“...someone who looks ahead and not behind, someone who welcomes new ideas with-out rigid reactions, someone who cares about the welfare of the people — their health, their housing, their schools, their jobs, their civil rights, and their civil liberties — someone who believes we can break through the stalemate and suspicions that grip us in our policies abroad, if that is what they mean by a 'Liberal', then I’m proud to say I’m a 'Liberal'.” ~ John Kennedy
Ideology can be seen as a “system of social beliefs: a closely organized system of beliefs, values, and ideas forming the basis of a social, economic, or political philosophy or program.” Ideology is a meaningful belief system: a set of beliefs, values, and opinions that shapes the way a person or a group such as a social class thinks, acts, and understands the world.
Ideology revolves around two central principles: time - what was, is, or will be, the best or perfect society; and method - what are the best means to achieve that society. These paradigms are accepted on faith as true. Collectively they are the general worldviews of both individuals and cultures. It is the various ways that we see the world and our role in it, particularly those ideas that form the basis of economic or political views. It also has application in other areas as well, such as social, religious, and ethical beliefs. Ideology determines the way that we all make subjective choices based upon basic assumptions about reality that may or may not have any factual basis. All further thought develops around these assumptions.
Willard A. Mullins states in Truth and Ideology: Reflections on Mannheim’s Paradox, that an ideology is composed of four basic characteristics: it must have power over cognition; it must be capable of guiding one's evaluations; it must provide guidance towards action; and it must be logically coherent. Ideology provides the means for analyzing the nature of knowledge and how it relates to connected notions such as truth, belief, and justification. Ideology ranges from the mildly interested to the vigor, fervor, and ideological infallibility of the true believers. Most of us are impacted to various degrees by our ego; sense of self. An important identification of the ego for many is to make oneself right and others wrong. To the degree that individuals unconsciously believe this is the degree of extremism in their ideology. If this subject interests you, I suggest that you read Eckhart Tolle’s A New Earth: Awakening to Your Life’s Purpose.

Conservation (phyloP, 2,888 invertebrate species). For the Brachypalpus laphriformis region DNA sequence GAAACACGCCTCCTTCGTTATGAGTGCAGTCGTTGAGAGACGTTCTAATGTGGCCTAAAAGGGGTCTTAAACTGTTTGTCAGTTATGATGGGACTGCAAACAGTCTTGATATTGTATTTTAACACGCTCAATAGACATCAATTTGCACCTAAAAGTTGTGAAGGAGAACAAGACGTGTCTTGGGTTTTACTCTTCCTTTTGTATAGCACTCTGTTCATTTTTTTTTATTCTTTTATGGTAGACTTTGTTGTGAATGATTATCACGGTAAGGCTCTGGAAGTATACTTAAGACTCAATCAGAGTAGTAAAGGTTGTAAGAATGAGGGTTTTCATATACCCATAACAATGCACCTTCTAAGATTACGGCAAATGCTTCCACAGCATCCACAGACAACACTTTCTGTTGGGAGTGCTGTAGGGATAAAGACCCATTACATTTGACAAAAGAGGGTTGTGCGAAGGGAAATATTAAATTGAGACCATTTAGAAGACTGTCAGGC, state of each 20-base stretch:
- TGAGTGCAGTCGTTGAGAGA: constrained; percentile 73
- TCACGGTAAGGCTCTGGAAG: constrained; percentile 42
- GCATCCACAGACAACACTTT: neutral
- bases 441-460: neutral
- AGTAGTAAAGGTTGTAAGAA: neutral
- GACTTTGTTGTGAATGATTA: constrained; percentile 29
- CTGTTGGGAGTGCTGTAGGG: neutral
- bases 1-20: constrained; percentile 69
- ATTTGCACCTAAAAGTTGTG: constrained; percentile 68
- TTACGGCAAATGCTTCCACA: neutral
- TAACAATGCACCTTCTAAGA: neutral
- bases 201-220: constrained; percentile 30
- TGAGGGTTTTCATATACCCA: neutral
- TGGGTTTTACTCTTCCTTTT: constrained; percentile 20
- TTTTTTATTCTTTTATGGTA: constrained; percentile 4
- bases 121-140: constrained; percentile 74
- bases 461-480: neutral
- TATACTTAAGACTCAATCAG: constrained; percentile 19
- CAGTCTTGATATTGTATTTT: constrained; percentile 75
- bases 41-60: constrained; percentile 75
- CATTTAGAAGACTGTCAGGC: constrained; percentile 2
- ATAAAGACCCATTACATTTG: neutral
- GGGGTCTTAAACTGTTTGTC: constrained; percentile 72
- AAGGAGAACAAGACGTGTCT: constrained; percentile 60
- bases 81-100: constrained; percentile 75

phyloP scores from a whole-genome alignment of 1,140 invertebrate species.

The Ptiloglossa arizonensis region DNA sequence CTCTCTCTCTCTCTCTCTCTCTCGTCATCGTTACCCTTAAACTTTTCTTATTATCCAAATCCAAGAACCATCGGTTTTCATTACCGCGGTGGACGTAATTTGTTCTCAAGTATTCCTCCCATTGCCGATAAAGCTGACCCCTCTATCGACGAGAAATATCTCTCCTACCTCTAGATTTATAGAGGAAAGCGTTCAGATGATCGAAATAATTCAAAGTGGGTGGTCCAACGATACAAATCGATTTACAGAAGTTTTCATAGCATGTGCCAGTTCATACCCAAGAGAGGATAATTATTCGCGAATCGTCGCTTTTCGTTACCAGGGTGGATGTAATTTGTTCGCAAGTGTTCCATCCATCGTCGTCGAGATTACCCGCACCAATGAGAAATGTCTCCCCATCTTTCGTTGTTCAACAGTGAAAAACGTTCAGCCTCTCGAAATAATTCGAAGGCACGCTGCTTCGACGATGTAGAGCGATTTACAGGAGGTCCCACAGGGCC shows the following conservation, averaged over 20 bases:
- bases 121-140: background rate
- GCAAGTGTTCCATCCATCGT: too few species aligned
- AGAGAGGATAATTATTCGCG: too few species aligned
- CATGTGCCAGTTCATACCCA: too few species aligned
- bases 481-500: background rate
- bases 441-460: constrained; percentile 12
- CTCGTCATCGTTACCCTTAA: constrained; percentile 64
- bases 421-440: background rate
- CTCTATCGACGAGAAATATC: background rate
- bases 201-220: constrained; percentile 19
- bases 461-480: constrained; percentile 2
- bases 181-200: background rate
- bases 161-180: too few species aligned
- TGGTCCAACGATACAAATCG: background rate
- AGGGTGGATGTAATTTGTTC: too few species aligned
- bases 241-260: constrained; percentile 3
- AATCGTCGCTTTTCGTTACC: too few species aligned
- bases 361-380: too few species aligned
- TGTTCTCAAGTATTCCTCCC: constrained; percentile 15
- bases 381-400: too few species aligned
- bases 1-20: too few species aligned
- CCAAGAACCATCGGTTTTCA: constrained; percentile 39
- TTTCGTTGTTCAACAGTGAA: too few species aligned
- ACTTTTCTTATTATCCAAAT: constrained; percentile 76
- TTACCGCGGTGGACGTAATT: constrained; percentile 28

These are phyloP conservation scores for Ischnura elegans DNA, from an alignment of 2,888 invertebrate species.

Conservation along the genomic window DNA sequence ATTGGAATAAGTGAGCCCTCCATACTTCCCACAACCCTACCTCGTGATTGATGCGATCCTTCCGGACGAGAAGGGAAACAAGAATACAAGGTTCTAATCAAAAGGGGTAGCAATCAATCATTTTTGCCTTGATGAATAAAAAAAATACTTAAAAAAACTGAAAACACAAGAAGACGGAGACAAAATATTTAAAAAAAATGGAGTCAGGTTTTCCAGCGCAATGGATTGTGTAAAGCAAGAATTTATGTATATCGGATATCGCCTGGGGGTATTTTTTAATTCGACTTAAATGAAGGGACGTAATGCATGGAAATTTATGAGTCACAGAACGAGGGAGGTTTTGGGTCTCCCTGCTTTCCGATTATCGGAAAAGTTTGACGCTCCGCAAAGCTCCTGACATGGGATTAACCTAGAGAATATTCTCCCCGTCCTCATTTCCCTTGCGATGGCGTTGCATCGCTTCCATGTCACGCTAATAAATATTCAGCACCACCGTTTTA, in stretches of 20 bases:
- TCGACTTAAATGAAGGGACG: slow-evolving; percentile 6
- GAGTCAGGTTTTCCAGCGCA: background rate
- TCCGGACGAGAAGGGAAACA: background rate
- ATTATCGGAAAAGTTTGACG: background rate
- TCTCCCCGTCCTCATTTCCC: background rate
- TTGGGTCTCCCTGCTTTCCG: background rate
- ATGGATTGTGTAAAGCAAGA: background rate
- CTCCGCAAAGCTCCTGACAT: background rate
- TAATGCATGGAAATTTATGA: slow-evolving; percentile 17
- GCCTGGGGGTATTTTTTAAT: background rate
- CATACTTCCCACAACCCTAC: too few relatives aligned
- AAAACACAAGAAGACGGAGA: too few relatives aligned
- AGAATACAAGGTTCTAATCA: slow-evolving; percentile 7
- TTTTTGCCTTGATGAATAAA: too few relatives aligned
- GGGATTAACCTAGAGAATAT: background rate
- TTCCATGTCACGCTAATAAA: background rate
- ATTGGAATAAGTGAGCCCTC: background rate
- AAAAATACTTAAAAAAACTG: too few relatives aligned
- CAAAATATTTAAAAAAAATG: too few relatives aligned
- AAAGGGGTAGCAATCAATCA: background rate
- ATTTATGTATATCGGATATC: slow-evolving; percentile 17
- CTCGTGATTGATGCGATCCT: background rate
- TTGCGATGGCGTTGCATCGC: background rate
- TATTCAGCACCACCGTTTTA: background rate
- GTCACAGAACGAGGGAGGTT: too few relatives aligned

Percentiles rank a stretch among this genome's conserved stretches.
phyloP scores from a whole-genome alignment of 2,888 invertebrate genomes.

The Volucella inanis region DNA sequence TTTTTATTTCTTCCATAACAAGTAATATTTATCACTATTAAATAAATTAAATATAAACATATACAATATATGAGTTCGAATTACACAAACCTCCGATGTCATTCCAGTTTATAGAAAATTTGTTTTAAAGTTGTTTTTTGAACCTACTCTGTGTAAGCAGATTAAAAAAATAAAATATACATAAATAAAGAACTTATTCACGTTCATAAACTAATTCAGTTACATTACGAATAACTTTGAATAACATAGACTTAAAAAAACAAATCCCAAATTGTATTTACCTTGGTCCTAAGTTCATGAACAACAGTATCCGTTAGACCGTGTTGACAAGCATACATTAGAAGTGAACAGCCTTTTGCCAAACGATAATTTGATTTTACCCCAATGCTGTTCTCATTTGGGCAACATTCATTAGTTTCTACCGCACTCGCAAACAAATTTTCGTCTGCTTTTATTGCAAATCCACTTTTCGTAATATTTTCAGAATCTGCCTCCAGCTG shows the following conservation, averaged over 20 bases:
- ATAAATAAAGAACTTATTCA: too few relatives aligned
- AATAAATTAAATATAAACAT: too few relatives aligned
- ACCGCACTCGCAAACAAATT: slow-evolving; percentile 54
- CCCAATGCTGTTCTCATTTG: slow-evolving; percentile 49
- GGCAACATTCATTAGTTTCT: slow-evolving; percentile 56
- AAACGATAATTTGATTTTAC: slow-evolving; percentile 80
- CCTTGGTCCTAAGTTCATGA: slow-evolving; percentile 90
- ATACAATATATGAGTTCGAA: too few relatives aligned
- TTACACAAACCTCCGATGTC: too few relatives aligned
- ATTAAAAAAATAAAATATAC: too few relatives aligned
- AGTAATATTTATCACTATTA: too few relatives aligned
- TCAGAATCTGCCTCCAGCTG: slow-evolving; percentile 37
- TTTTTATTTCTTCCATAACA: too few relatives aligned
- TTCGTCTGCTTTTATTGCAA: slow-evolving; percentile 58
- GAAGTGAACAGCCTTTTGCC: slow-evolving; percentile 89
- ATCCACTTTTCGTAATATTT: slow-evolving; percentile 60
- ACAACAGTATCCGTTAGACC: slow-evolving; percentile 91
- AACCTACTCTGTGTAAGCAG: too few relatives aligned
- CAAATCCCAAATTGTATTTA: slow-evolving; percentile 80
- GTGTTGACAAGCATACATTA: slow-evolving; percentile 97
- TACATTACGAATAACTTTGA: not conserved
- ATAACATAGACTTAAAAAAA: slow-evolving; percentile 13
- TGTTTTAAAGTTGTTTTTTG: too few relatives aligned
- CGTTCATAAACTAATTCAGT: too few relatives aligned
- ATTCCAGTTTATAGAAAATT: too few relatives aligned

There are five basic ideologies: moderate, liberal, conservative, radical, and reactionary. When a society is stable, these five ideologies reflect the rigidity/flexibility spectrum in a bell-shaped curve. Most people are moderates or in the middle of this spectrum. They reflect the views of approximately sixty percent of society. In normal times if basic needs of society are met, moderates think that the current society is the best society, if they conscientiously think about. They tend to be casually involved in politics but tend to vote in elections as their civic responsibility. They tend to vote for personalities, or rather qualities that they like in individuals, such as having a strong will, charisma, honesty, etc. Moderates are either causally associated with a political party or tend not to be politically affiliated and consider themselves to be “independents”. Moderates are the “swing” voters that usually determine which party will win a particular election.